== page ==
The world's second-largest credit ratings agency has agreed to pay nearly $864m to settle US government and state claims that it gave inflated assessments to risky mortgage investments in the years leading up to the financial crisis.
The deal was struck by New York-based Moody's with the US Justice Department and the attorneys general for 21 states and the District of Columbia on Friday.
It calls for $437.5m to go to the Justice Department and $426.3m to be divided among the states and the District of Columbia.
Moody's, along with the other two major rating agencies - Standard & Poor's and Fitch - were widely criticised for giving low-risk ratings to the risky mortgage securities being sold ahead of the crisis, while they reaped lucrative fees.
In the settlement, Moody's admitted that it did not follow its own standards in rating the risk of securities backed by home mortgages and the collateralised debt obligations that relied on their health.
The system spread the risk of mortgage defaults to banks around the world and led to a string of financial collapses in 2008 when people began defaulting on risky sub-prime loans.
That caused the housing market to implode in many areas and sparked the worst US recession since the Depression.
Moody's acknowledged that it used a more lenient standard for certain financial products and did not make public the differences from its published standards.
"Moody's failed to adhere to its own credit rating standards and fell short on its pledge of transparency in the run-up to the Great Recession," principal deputy associate attorney general Bill Baer said.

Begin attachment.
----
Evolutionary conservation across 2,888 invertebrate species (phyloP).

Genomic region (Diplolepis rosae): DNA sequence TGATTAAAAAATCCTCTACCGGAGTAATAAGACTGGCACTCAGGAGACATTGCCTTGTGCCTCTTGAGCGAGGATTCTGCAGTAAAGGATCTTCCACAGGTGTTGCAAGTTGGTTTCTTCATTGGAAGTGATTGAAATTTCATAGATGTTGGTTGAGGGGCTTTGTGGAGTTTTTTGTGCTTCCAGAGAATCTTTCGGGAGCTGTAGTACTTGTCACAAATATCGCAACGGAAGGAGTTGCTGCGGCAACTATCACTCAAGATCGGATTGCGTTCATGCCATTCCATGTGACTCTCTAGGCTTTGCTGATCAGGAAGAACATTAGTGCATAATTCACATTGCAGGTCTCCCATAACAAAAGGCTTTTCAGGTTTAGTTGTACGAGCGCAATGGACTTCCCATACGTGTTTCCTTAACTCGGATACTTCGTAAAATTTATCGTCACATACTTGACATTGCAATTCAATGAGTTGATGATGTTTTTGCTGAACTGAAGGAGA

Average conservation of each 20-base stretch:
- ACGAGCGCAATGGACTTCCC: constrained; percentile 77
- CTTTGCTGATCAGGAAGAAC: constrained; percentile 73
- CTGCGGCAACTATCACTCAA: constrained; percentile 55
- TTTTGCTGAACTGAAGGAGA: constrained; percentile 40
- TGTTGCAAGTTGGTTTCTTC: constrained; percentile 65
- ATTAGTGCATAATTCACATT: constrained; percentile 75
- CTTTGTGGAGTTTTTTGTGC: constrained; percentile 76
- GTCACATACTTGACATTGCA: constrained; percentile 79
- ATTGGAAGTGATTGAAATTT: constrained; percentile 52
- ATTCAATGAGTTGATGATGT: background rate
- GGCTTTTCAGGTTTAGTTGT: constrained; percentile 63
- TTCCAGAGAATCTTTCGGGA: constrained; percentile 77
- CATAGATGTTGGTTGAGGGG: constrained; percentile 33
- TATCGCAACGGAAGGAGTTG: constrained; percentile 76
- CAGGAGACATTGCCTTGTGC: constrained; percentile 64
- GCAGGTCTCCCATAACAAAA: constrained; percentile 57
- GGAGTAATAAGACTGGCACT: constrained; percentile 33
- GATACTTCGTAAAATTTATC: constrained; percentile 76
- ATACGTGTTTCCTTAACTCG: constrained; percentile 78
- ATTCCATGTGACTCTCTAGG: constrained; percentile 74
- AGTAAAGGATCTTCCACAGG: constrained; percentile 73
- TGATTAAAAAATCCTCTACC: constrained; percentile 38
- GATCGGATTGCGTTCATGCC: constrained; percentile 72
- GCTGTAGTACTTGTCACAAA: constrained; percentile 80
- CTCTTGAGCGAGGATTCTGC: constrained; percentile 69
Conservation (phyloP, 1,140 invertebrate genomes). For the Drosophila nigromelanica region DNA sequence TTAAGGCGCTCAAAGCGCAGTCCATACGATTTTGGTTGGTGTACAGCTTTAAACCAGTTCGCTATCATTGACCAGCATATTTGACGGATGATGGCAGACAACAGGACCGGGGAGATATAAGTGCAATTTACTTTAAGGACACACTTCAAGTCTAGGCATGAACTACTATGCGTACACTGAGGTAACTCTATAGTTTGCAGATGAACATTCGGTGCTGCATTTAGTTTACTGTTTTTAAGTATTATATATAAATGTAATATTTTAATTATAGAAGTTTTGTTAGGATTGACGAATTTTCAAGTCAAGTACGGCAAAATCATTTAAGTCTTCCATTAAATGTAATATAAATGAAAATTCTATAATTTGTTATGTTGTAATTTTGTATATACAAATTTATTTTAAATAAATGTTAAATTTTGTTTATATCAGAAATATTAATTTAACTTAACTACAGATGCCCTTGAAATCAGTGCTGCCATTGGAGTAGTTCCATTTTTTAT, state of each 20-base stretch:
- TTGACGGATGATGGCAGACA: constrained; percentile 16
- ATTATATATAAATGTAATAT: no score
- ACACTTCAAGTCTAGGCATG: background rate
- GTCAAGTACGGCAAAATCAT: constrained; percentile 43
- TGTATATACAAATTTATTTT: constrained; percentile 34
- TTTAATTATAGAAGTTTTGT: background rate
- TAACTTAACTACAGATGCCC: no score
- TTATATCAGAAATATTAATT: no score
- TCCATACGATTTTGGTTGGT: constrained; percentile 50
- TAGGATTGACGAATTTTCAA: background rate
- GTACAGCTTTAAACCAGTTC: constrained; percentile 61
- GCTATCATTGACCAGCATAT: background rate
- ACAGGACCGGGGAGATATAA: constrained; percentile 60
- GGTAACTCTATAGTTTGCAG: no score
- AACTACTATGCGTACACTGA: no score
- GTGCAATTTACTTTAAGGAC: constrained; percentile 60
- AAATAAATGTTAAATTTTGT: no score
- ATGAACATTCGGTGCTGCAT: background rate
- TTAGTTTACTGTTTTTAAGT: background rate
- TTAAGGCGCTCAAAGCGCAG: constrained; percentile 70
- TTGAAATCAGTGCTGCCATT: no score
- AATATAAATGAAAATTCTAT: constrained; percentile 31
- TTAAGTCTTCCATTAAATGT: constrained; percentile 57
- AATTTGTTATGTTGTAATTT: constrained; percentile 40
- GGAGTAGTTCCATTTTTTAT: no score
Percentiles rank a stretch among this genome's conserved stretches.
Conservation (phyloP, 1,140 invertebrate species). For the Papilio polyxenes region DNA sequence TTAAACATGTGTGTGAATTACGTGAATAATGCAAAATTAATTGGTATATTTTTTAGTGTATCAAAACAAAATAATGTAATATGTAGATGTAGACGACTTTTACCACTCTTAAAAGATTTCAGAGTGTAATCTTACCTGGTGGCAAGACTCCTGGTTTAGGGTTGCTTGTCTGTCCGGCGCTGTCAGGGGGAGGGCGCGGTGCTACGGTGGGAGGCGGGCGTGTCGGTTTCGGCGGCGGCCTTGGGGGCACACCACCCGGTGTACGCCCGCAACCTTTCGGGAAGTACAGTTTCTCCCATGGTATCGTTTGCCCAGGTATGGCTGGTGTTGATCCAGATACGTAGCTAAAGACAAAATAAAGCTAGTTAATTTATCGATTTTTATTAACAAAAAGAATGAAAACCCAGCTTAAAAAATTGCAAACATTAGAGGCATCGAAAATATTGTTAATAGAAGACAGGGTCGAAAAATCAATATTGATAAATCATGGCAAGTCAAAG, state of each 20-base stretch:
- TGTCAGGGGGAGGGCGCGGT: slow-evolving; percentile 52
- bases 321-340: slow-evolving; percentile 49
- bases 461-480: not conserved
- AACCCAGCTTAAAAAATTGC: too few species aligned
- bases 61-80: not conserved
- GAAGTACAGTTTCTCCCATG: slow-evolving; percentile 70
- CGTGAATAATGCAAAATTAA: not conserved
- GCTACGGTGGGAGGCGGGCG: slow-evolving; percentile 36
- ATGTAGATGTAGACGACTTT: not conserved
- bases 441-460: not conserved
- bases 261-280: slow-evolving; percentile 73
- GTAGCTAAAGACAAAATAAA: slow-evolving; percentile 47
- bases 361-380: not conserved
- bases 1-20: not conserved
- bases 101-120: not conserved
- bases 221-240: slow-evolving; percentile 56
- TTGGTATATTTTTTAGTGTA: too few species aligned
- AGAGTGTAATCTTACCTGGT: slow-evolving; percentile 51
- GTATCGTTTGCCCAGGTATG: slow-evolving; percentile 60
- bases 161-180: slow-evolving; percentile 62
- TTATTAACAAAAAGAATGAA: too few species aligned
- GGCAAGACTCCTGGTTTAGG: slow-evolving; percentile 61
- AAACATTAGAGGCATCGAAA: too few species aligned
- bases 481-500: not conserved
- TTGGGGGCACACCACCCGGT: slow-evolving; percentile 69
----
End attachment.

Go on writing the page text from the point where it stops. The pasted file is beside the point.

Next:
Under the settlement, Moody's agreed to a number of reforms designed to make sure its credit ratings are objective, including separating commercial and credit rating functions; ensuring changes to its rating methods are independently reviewed and that some employees are not compensated based on Moody's own financial performance.
"The agreement acknowledges the considerable measures Moody's has put in place to strengthen and promote the integrity, independence and quality of its credit ratings," Moody's said in a statement.
"As part of the resolution, Moody's has agreed to maintain, for the next five years, a number of existing compliance measures and to implement and maintain certain additional measures over the same period."
The agreement comes two years after Standard & Poor's, the world's biggest ratings agency, agreed to pay nearly $1.4bn to settle similar allegations by the Justice Department, 19 states and the District of Columbia.
With the District of Columbia, the states involved in Friday's settlement are Arizona; California; Connecticut; Delaware; Idaho; Illinois; Indiana; Iowa; Kansas; Maine; Maryland; Massachusetts; Mississippi; Missouri; New Hampshire; New Jersey; North Carolina; Oregon; Pennsylvania; South Carolina; and Washington.